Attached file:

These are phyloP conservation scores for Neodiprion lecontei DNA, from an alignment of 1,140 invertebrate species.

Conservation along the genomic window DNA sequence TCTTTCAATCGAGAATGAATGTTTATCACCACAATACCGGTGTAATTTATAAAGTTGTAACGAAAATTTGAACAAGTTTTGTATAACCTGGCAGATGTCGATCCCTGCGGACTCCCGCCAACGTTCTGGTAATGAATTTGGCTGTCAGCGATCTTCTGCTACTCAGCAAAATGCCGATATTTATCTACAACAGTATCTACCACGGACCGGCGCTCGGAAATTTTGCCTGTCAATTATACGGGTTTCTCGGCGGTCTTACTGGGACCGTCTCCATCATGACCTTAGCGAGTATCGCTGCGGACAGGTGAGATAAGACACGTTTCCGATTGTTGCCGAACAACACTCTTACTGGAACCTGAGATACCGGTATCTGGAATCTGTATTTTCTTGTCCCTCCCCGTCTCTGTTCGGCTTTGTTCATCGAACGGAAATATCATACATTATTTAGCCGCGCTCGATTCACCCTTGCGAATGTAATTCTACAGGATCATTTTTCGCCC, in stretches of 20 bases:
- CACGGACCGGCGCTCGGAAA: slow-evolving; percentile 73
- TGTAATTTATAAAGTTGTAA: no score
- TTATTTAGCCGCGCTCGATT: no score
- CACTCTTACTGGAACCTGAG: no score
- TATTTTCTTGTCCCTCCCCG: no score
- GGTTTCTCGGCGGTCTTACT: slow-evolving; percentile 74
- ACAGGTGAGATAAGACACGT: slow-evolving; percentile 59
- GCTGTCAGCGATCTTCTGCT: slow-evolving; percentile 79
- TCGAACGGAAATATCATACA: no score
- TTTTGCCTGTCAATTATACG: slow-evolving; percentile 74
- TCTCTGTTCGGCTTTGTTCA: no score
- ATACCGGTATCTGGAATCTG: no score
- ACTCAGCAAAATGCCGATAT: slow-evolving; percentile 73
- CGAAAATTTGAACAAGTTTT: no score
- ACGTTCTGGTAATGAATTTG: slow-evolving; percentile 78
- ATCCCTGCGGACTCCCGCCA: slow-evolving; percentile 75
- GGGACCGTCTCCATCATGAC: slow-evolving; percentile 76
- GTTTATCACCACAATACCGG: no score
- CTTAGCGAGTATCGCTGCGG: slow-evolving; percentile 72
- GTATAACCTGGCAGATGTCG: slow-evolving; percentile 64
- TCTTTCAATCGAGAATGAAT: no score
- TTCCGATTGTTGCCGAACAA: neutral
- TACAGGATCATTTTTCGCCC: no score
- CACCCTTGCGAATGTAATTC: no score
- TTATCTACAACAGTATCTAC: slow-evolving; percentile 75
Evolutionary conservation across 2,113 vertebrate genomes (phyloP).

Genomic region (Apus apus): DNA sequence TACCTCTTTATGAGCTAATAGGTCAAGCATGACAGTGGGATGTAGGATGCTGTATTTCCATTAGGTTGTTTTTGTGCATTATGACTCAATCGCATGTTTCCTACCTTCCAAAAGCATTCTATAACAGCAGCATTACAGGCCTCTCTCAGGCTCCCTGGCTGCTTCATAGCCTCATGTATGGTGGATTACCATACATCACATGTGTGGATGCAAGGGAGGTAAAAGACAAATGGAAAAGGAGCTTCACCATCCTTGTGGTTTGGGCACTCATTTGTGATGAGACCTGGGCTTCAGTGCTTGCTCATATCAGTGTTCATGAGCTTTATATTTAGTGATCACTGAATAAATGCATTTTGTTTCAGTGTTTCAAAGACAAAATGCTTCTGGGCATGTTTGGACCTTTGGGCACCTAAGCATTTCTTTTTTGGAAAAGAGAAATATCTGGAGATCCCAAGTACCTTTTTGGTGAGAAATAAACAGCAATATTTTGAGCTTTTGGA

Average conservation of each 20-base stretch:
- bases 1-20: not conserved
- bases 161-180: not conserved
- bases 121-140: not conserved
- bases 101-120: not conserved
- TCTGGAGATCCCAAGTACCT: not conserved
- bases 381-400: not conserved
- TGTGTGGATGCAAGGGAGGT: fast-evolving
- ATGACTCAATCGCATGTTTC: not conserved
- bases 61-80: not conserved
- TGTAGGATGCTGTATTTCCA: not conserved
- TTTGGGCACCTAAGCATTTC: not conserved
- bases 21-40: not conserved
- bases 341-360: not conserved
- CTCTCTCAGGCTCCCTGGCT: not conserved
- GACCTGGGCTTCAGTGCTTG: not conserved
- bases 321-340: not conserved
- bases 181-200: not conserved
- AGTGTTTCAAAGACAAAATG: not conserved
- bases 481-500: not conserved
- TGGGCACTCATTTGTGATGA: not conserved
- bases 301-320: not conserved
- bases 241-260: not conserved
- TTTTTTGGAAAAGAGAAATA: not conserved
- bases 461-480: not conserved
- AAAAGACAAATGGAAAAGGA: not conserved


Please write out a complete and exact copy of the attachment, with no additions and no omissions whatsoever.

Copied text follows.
These are phyloP conservation scores for Neodiprion lecontei DNA, from an alignment of 1,140 invertebrate species.

Conservation along the genomic window DNA sequence TCTTTCAATCGAGAATGAATGTTTATCACCACAATACCGGTGTAATTTATAAAGTTGTAACGAAAATTTGAACAAGTTTTGTATAACCTGGCAGATGTCGATCCCTGCGGACTCCCGCCAACGTTCTGGTAATGAATTTGGCTGTCAGCGATCTTCTGCTACTCAGCAAAATGCCGATATTTATCTACAACAGTATCTACCACGGACCGGCGCTCGGAAATTTTGCCTGTCAATTATACGGGTTTCTCGGCGGTCTTACTGGGACCGTCTCCATCATGACCTTAGCGAGTATCGCTGCGGACAGGTGAGATAAGACACGTTTCCGATTGTTGCCGAACAACACTCTTACTGGAACCTGAGATACCGGTATCTGGAATCTGTATTTTCTTGTCCCTCCCCGTCTCTGTTCGGCTTTGTTCATCGAACGGAAATATCATACATTATTTAGCCGCGCTCGATTCACCCTTGCGAATGTAATTCTACAGGATCATTTTTCGCCC, in stretches of 20 bases:
- CACGGACCGGCGCTCGGAAA: slow-evolving; percentile 73
- TGTAATTTATAAAGTTGTAA: no score
- TTATTTAGCCGCGCTCGATT: no score
- CACTCTTACTGGAACCTGAG: no score
- TATTTTCTTGTCCCTCCCCG: no score
- GGTTTCTCGGCGGTCTTACT: slow-evolving; percentile 74
- ACAGGTGAGATAAGACACGT: slow-evolving; percentile 59
- GCTGTCAGCGATCTTCTGCT: slow-evolving; percentile 79
- TCGAACGGAAATATCATACA: no score
- TTTTGCCTGTCAATTATACG: slow-evolving; percentile 74
- TCTCTGTTCGGCTTTGTTCA: no score
- ATACCGGTATCTGGAATCTG: no score
- ACTCAGCAAAATGCCGATAT: slow-evolving; percentile 73
- CGAAAATTTGAACAAGTTTT: no score
- ACGTTCTGGTAATGAATTTG: slow-evolving; percentile 78
- ATCCCTGCGGACTCCCGCCA: slow-evolving; percentile 75
- GGGACCGTCTCCATCATGAC: slow-evolving; percentile 76
- GTTTATCACCACAATACCGG: no score
- CTTAGCGAGTATCGCTGCGG: slow-evolving; percentile 72
- GTATAACCTGGCAGATGTCG: slow-evolving; percentile 64
- TCTTTCAATCGAGAATGAAT: no score
- TTCCGATTGTTGCCGAACAA: neutral
- TACAGGATCATTTTTCGCCC: no score
- CACCCTTGCGAATGTAATTC: no score
- TTATCTACAACAGTATCTAC: slow-evolving; percentile 75
Evolutionary conservation across 2,113 vertebrate genomes (phyloP).

Genomic region (Apus apus): DNA sequence TACCTCTTTATGAGCTAATAGGTCAAGCATGACAGTGGGATGTAGGATGCTGTATTTCCATTAGGTTGTTTTTGTGCATTATGACTCAATCGCATGTTTCCTACCTTCCAAAAGCATTCTATAACAGCAGCATTACAGGCCTCTCTCAGGCTCCCTGGCTGCTTCATAGCCTCATGTATGGTGGATTACCATACATCACATGTGTGGATGCAAGGGAGGTAAAAGACAAATGGAAAAGGAGCTTCACCATCCTTGTGGTTTGGGCACTCATTTGTGATGAGACCTGGGCTTCAGTGCTTGCTCATATCAGTGTTCATGAGCTTTATATTTAGTGATCACTGAATAAATGCATTTTGTTTCAGTGTTTCAAAGACAAAATGCTTCTGGGCATGTTTGGACCTTTGGGCACCTAAGCATTTCTTTTTTGGAAAAGAGAAATATCTGGAGATCCCAAGTACCTTTTTGGTGAGAAATAAACAGCAATATTTTGAGCTTTTGGA

Average conservation of each 20-base stretch:
- bases 1-20: not conserved
- bases 161-180: not conserved
- bases 121-140: not conserved
- bases 101-120: not conserved
- TCTGGAGATCCCAAGTACCT: not conserved
- bases 381-400: not conserved
- TGTGTGGATGCAAGGGAGGT: fast-evolving
- ATGACTCAATCGCATGTTTC: not conserved
- bases 61-80: not conserved
- TGTAGGATGCTGTATTTCCA: not conserved
- TTTGGGCACCTAAGCATTTC: not conserved
- bases 21-40: not conserved
- bases 341-360: not conserved
- CTCTCTCAGGCTCCCTGGCT: not conserved
- GACCTGGGCTTCAGTGCTTG: not conserved
- bases 321-340: not conserved
- bases 181-200: not conserved
- AGTGTTTCAAAGACAAAATG: not conserved
- bases 481-500: not conserved
- TGGGCACTCATTTGTGATGA: not conserved
- bases 301-320: not conserved
- bases 241-260: not conserved
- TTTTTTGGAAAAGAGAAATA: not conserved
- bases 461-480: not conserved
- AAAAGACAAATGGAAAAGGA: not conserved